External drives are coming back around in popularity. This return to favor has been due to a reduction in price of high capacity disk drives, better power management for USB devices (needing only one USB port vs. two), the growing popularity of SSD and the move to mobile computing as an extension of the workplace/desktop. As SSDs become more popular, but remain expensive for high capacity models, the desire for extra storage will be high.
This is where the lower price of high-capacity HDDs comes in; this lowers the price of them for use in external devices. One of the more popular ones is Seagate's FreeAgent Go series. These drives now run all the way up to 1TB but remain small in size, while the software they run allows you easily backup, sync and encrypt your files. Seagate also offers a nice line of accessories to compliment these drives. One of the most common was the FreeAgent Go Dock. This put your drive into a nice cradle that positions it upright at a slight angle.
There was a down side to them, though, they used up two USB ports and offered nothing in return. Seagate changed all of that with the new FreeAgent Go Dock+. This combines the usefulness of the original dock with a powered USB Hub. Today we take a look at one and see how well it works.
The new Dock+ comes in an oblong plastic case that is of the "difficult to open" type. In fact, there is no clear cut way to open it. The front displays the Dock+ and expounds upon its virtues (it adds three USB ports to your system).
The back gives a little more information; it also shows you what it will look like when paired up with a FreeAgent Go. We also see the included leather protective travel case that comes with the Dock+.
After you cut your way through all of the interior packaging (and there is a lot), you will find the goodies inside.
As the FreeAgent Go Dock+ is not only a dock for your FreeAgent drive, but a power USB hub, we find a blocky power adapter. As with many items from Seagate, the power adapter can be setup for different countries (although the extra adapters are not included). There is also a USB cable (USB b to Mini-USB), a travel pouch/case and the top billing Dock+ itself.
The actual Dock+ is not much more than a large piece of plastic that has been molded into a single solid chunk. The designers left the bottom open so that they could stuff all the extras inside and have also made sure to weigh it down for stability.
Looking at the FreeAgent Go Dock+ from the front, it does not look like much at all. You can see the single hard mounted mini USB plug and the slightly angled slot. The front has an interesting shape to it; it looks like it has a cut out at the front lip. This is because it does have a cut-out. The reason for this is to make sure that the larger capacity FreeAgent drives will fit in properly.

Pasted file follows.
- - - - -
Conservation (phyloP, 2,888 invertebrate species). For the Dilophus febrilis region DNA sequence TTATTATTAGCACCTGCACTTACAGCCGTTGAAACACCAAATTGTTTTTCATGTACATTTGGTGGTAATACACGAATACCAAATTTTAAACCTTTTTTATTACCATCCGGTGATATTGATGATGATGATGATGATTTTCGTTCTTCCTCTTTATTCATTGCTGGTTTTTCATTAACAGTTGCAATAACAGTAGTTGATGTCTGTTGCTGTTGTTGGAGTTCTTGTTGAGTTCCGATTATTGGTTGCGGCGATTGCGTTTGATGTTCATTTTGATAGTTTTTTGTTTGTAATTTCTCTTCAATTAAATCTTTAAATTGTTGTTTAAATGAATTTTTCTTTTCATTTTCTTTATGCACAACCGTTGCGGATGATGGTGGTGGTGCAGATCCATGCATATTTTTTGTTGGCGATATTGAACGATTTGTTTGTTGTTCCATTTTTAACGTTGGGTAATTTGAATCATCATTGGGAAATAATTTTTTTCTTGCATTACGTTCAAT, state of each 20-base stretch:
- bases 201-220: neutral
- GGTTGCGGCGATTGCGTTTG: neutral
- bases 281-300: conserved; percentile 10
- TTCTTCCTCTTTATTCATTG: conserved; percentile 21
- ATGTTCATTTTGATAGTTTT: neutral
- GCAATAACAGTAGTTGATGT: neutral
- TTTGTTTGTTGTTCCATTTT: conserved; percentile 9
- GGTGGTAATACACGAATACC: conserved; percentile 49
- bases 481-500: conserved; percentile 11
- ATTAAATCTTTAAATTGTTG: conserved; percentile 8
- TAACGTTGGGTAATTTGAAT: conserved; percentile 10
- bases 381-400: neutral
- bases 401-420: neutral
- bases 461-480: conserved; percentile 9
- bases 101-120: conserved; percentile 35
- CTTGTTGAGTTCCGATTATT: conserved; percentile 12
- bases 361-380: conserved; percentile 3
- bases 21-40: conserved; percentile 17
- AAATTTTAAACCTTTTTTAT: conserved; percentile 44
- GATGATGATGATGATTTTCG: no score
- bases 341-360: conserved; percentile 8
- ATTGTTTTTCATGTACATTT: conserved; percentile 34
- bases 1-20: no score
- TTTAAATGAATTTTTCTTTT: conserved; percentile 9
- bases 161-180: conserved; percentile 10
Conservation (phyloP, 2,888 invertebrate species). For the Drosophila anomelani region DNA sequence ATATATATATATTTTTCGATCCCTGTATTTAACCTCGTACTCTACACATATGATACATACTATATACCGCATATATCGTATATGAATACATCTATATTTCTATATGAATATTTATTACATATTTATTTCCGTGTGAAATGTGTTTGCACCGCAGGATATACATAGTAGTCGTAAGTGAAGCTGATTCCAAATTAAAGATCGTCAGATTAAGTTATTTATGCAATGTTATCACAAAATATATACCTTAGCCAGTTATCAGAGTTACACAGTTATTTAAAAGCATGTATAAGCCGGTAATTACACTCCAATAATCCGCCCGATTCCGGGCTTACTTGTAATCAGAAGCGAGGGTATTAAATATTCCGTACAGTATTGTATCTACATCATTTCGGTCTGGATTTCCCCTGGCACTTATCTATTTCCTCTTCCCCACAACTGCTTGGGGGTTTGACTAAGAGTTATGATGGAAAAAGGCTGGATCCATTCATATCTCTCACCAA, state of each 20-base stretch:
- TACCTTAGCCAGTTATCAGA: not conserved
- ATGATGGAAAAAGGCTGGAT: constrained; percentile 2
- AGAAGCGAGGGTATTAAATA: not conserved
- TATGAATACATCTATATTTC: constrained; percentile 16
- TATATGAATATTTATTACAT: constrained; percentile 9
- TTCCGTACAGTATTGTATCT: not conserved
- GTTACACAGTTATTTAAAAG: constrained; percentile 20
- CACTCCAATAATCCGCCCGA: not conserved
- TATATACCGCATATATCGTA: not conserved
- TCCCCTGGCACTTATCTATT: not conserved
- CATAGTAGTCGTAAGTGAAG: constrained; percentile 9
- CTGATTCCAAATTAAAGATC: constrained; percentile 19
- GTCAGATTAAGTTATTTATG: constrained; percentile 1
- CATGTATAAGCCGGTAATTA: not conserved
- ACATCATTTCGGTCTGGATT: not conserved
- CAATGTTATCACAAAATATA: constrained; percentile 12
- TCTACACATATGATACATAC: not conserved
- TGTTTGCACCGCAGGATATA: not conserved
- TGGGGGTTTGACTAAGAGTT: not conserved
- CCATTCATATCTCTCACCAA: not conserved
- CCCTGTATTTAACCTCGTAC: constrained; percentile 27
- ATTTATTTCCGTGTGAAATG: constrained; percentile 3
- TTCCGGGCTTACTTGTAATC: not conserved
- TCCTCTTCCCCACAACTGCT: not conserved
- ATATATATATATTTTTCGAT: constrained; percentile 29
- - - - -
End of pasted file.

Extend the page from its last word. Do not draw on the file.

When you flip it around to the back you see the first indication that the Dock+ is more than a simple stand. Here you can see the three USB 2.0 ports that give the Dock its extra "+". Seagate has also removed the hardwired cable that was present on the original Dock. This does make for better portability. In the center of the backplane is what looks like a pin hole. This is actually a single green LED to indicate power to the device.
The power port is needed for full use of the USB 2.0 Hub and the Dock+ with just a single FreeAgent Go drive.
While working on this review of the FreeAgent Go Dock+, I kept wondering how I would be able to test actual performance when using this product. The obvious answer was to test an actual external drive while connected to the Dock+ and a system. Then to test the Dock with more than one drive connected (one on the actual dock and the other on a standard USB port). The last would be to benchmark performance with multiple peripherals attached. These would be a USB mouse (Cooler Master CM Storm Sentinel) and a 16GB Zune HD. This should give the best indication of how the Dock+ will perform under typical use.
As you can see, despite loading up the Dock+ with multiple devices, you are still able to get decent bandwidth. True, it is not quite the level of e-SATA or FireWire, but it is good enough that you won't have to worry about losing performance if you choose to run more than one drive on it.
We have played with several external drives and their connectivity systems over the years. Most of them do provide adequate performance; however, in the recent past as external drives have gotten smaller and moved toward USB-only power, we have seen the number of ports they take up and the impact on system performance go up. This was even true of the FreeAgent Go series until Seagate removed the need for the extra USB connection for power.
Now with the new Dock+ you are getting more USB 2.0 ports thrown into the mix. It is unfortunate that you cannot use the Dock+ without the external power (with just a single FreeAgent Go drive), but it still provides a nice "home" station for your FreeAgent Go or even the BlackArmor PS-110.
Over all, for the $29.99 price tag at Newegg it is a nice product that does exactly what Seagate says it does. We found ourselves leaving all of our USB devices plugged into the Dock+ (Mouse, iPhone Cable, Zune HD Cable) when we took our laptop on the road. This made un-hooking and hooking back up much easier and did not affect performance in any way. Even our CM Storm Sentinel Advance was unaffected, which was a good thing as it does not normally like USB hubs.
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